D: Jorge Michel Grau / 94m
Cast: Demián Bichir, Héctor Bonilla, Óscar Serrano, Azalia Ortiz, Octavio Michel Grau, Carmen Beato
On the morning of 19 September 1985, the staff at an office building in Mexico City begin arriving for work. Already there is the building’s caretaker, Martin Soriano (Bonilla), who is waiting to go home having been there overnight. As he waits, the building becomes busier and busier, with cleaners and maintenance workers getting on with their tasks while people who work in the various offices arrive and chat at the beginning of their day. It’s an average Thursday, until at 7:19 am precisely, an earthquake registering 8.0 on the Richter Scale hits the seven storey building and brings it crumbling to the ground. Once the debris has settled, there are survivors, but they’re trapped beneath tons of rubble. There’s Dr Fernando Pellicer (Bichir), who’s a lawyer as well as a doctor, and who’s legs are trapped. He discovers a flashlight that’s just within reach. When he turns it on, he finds that Martin is trapped several feet away. As time passes, other survivors in other parts of the rubble make themselves known, and as they wait to be rescued, they all try to keep each other from despairing or losing hope…
In terms of its timing, this shortlisted entry for the Academy Award for Best Foreign Language Film at the 89th Academy Awards (it wasn’t selected), appears to be a movie that’s arrived at too far a remove from the original event to make much of an impact. It’s a simple, straightforward movie as well, devoid of any major special effects sequences – the earthquake itself is depicted from within the lobby of the building, and is effectively handled if brief – and focusing on Pellicer and Martin as they struggle to maintain their composure and their strength while trapped under a building that has collapsed on top of them. Anyone familiar with Oliver Stone’s World Trade Center (2006) will recognise the basic set up, as Bichir and Serrano (until very late on), are the only people we can see. We hear others, and one character has a radio that keeps everyone in touch with what’s happened and what is happening, but otherwise this is a two-man show. As the beleaguered pair, Bichir and Serrano acquit themselves well, and display mixed feelings of courage and fear that highlight the uncertainty of their situation. For them, every shudder and shift of the debris around them could mean a crushing death.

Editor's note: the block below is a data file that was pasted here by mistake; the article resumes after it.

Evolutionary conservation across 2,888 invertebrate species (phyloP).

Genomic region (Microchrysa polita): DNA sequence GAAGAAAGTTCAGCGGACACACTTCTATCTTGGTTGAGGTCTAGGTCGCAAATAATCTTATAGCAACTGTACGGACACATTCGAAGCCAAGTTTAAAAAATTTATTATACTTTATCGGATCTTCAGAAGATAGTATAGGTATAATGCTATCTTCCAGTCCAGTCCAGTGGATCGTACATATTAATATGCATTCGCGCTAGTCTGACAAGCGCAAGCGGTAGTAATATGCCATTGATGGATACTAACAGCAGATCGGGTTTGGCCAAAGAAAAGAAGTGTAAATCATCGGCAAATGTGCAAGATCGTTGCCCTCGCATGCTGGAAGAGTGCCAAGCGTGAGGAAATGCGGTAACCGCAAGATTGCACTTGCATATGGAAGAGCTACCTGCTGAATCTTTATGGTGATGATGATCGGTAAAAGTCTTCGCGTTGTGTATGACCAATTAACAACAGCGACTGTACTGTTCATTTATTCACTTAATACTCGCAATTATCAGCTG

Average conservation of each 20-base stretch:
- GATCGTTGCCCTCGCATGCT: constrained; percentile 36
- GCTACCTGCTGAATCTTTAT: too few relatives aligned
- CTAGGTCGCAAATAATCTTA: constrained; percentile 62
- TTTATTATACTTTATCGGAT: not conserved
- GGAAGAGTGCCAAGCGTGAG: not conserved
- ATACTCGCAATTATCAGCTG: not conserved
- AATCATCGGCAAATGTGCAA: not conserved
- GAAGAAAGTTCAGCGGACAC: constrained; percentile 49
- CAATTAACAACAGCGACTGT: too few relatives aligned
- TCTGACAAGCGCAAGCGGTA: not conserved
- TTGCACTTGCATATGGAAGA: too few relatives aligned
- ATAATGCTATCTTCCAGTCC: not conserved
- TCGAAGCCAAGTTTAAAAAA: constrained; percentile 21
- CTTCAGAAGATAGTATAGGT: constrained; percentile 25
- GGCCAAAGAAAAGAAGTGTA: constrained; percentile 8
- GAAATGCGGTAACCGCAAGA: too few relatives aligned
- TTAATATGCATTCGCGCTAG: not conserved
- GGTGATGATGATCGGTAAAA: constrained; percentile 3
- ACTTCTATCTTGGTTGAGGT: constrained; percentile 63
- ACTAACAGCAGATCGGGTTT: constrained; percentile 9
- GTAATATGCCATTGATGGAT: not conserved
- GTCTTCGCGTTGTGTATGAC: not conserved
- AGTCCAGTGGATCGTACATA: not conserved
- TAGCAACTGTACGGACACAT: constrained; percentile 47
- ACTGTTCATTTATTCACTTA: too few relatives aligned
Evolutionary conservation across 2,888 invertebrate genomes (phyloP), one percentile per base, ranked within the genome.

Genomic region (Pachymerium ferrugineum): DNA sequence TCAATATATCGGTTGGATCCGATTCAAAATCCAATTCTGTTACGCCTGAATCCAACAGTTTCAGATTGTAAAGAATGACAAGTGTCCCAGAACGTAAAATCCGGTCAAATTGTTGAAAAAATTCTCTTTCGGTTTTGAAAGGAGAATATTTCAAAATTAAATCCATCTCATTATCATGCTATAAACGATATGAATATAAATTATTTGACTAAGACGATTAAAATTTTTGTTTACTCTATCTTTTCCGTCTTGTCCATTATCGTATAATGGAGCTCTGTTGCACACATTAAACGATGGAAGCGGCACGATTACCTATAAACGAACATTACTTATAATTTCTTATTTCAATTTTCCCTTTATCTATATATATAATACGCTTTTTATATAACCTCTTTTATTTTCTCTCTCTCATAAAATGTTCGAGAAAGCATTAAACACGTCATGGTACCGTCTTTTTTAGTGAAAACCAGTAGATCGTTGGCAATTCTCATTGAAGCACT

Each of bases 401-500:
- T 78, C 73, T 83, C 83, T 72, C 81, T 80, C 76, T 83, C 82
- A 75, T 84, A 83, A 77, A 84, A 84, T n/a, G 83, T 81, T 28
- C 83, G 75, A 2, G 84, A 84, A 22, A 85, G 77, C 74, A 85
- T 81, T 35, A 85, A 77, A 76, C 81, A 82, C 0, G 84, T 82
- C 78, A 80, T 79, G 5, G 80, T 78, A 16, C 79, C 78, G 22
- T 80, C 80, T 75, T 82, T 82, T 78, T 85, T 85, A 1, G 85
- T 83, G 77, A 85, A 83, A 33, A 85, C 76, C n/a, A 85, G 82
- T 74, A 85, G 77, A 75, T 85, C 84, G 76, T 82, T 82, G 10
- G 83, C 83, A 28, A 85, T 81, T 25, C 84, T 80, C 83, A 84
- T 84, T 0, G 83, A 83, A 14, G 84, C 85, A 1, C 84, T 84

With the decision made to concentrate on Pellicer and Martin, Grau and co-scripter Alberto Chimal opt for a visual conceit post-quake to emphasise the horrible nature of their circumstances. The frame is reduced considerably, almost to an Academy ratio, as we focus closely on Pellicer. As he comes to terms with his plight, so the screen widens and expands to encompass the two men and the apparent unlikelihood of their being rescued. It’s a move designed to put the audience in the thick of things, to help them feel as helpless as the characters, but it’s also oddly distracting, a visual motif that keeps you watching for the changes in scope rather than the inevitable issues that Martin has with Pellicer. Grau switches back and forth between the two men in an unfussy, severe style that plays down the chances of any visual flourishes, and the disembodied voices, along with a number of distinct sound effects, illustrate the range of emotions felt by those who have been trapped. There’s little in the way of subtext or broader social themes, just a no frills, stripped back exploration of the will to survive against overwhelming odds in a seemingly impossible situation.
Rating: 7/10 – simply told, and with a minimum of artifice or glamour, 7:19 is a sobering, grimly effective story of quiet heroism and strength in adversity; dour for the most part – but deliberately so – this doesn’t always carry the emotional wallop that might be expected, but it is a finely tuned, true-to-life drama nevertheless.
NOTE: Alas, there isn’t a trailer with English subtitles available for 7:19.